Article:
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Total new undergraduate transfers to the University of Northern Iowa have dropped nearly 40 percent over the past decade — with a coinciding drop in transfer students from Iowa community colleges — and UNI is looking elsewhere to boomerang its numbers.
UNI on Monday unveiled a new articulation agreement with the entire Illinois Community College System — a 48-college collective serving nearly 700,000 students annually — that commits to recognize Illinois transfers with associate of arts degrees as having met UNI’s general education requirements.
Those transfer students also will be eligible for a $5,000 out-of-state award, according to UNI officials. UNI’s undergraduate non-resident base tuition for the coming fall increased 1.5 percent — or $273 — to $18,480. Its mandatory fees remain unchanged at $1,273.
UNI’s total cost of attendance for non-resident students both at the undergraduate and graduate level has been hovering in the middle of its 11-member peer group — prompting UNI to freeze tuition in recent years to up its competitive advantage in the face of enrollment losses.
Total UNI enrollment has fallen 28 percent since 2010 — from 13,201 in fall 2010 to 9,522 in fall 2020, according to UNI records. Graduate enrollment is down 32 percent over that same period, and undergraduate enrollment has dropped 27 percent.
And although the 9 percent drop from fall 2019 to 2020 — in the throes of the pandemic — was the steepest in the past decade, UNI’s recent enrollment decline started in fall 2018 with a 6 percent drop that year and in the year that followed.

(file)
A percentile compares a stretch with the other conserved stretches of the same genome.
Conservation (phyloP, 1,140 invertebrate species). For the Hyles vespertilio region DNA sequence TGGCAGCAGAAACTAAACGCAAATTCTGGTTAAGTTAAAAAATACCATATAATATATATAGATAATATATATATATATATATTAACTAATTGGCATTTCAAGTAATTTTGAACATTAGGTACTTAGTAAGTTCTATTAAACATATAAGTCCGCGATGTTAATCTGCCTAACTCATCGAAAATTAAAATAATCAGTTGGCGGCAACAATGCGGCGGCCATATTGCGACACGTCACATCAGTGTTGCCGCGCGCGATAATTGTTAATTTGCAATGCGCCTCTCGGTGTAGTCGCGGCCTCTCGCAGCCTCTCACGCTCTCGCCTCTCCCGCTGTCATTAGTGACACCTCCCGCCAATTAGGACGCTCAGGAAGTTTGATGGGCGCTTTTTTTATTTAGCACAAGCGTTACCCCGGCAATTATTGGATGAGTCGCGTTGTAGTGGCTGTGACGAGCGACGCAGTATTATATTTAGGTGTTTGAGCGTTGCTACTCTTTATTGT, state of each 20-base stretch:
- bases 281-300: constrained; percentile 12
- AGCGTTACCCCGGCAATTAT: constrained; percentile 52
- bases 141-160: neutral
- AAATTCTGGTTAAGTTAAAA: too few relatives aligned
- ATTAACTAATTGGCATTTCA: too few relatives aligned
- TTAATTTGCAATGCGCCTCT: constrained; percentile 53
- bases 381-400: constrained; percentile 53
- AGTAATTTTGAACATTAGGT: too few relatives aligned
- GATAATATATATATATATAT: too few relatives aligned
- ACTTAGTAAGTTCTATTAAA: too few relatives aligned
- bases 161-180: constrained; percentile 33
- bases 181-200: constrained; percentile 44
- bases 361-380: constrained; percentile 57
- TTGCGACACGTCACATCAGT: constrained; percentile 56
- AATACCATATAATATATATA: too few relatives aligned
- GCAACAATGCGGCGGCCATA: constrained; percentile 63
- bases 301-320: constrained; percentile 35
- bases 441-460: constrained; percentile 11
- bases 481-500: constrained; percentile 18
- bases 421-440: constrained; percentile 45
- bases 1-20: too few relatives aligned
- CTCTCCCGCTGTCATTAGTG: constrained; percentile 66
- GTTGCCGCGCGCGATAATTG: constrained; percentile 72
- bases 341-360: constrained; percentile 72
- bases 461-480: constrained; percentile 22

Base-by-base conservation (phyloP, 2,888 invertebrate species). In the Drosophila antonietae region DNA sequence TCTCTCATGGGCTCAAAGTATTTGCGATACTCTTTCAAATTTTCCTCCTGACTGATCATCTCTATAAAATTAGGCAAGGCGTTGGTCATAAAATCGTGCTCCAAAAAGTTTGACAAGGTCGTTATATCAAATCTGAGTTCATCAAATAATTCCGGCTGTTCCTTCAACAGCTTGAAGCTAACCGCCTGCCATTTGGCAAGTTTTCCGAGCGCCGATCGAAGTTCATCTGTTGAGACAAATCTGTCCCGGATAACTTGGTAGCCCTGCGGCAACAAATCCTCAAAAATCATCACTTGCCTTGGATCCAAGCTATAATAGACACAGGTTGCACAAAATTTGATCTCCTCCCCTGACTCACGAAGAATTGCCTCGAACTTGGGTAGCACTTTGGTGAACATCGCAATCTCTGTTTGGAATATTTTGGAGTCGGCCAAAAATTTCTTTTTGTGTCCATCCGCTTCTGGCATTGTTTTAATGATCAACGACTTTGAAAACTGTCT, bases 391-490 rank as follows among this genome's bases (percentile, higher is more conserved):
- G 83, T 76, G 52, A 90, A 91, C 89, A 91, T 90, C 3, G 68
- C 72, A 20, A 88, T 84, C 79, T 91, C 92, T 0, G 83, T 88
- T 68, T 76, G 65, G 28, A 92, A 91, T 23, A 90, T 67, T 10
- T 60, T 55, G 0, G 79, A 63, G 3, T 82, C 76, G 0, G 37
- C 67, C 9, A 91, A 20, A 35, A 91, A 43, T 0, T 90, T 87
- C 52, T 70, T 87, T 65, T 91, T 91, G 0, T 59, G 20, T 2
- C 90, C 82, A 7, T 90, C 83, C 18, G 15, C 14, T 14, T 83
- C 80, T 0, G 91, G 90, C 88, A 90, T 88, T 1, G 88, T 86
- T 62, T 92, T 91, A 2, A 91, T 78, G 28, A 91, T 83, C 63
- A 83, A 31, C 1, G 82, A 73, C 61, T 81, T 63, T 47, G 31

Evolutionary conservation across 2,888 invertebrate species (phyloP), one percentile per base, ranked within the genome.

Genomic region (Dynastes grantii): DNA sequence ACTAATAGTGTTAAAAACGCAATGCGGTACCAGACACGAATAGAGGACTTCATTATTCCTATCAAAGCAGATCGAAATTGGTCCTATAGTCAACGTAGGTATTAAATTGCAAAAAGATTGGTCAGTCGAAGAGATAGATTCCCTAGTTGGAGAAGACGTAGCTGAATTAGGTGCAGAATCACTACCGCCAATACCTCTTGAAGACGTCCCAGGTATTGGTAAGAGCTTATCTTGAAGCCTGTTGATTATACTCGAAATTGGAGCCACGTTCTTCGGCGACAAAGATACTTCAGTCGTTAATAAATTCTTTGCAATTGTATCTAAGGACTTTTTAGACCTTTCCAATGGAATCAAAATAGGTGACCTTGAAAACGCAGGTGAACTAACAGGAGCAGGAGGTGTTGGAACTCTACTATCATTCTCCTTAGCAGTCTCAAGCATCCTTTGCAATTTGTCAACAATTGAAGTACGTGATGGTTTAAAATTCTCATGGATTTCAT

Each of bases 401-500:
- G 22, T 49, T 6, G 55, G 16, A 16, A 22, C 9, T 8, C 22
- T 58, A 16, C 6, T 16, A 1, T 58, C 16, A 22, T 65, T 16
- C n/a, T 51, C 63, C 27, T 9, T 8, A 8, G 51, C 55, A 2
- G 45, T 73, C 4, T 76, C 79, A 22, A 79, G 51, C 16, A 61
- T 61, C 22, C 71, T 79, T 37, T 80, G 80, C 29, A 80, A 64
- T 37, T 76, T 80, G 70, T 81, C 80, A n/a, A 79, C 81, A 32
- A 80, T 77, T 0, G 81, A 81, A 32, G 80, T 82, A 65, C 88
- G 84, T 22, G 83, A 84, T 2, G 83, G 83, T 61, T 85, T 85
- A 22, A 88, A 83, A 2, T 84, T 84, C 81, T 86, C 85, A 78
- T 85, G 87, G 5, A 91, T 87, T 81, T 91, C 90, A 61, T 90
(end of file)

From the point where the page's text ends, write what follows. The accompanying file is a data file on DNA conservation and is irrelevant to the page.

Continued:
Looking only at new undergraduate transfer students, UNI has seen annual declines since 2018 — with a 10 percent loss that year from fall 2017, a 9 percent loss in 2019, and a 5 percent loss in 2020.
On top of UNI’s nearly 40 percent loss in new undergraduate transfers from Iowa-based community colleges over the past decade, it’s seen a 60 percent drop in new undergraduate transfers from outside Iowa — including two-year community colleges such as those in its new Illinois agreement.
Where UNI saw 47 new undergrad transfers from non-Iowa two-year institutions in 2015, it reported 18 in fall 2020 — amounting to a 62 percent slide.
A new Board of Regents community college transfer report presented in a meeting last week found Iowa community college transfers are down systemwide — from a total of 2,092 in fall 2019 to 1,908 in fall 2020, a 9 percent drop.
The University of Iowa saw the biggest one-year drop of 10 percent from 645 Iowa community college transfers in fall 2019 to 582 last fall. Officials who wrote the report cite slipping overall postsecondary enrollment as one cause.
While 69 percent of Iowa high school graduates enrolled in postsecondary education in 2014, about 64 percent did in 2019.
“Over the past eight years there has been a general decline in fall semester transfer students from Iowa community colleges,” according to the board report. “This is mostly attributed to significant declines in the number of students attending Iowa community colleges over that time period based on the high school trend noted above as well as other workforce and economic factors with adult students.”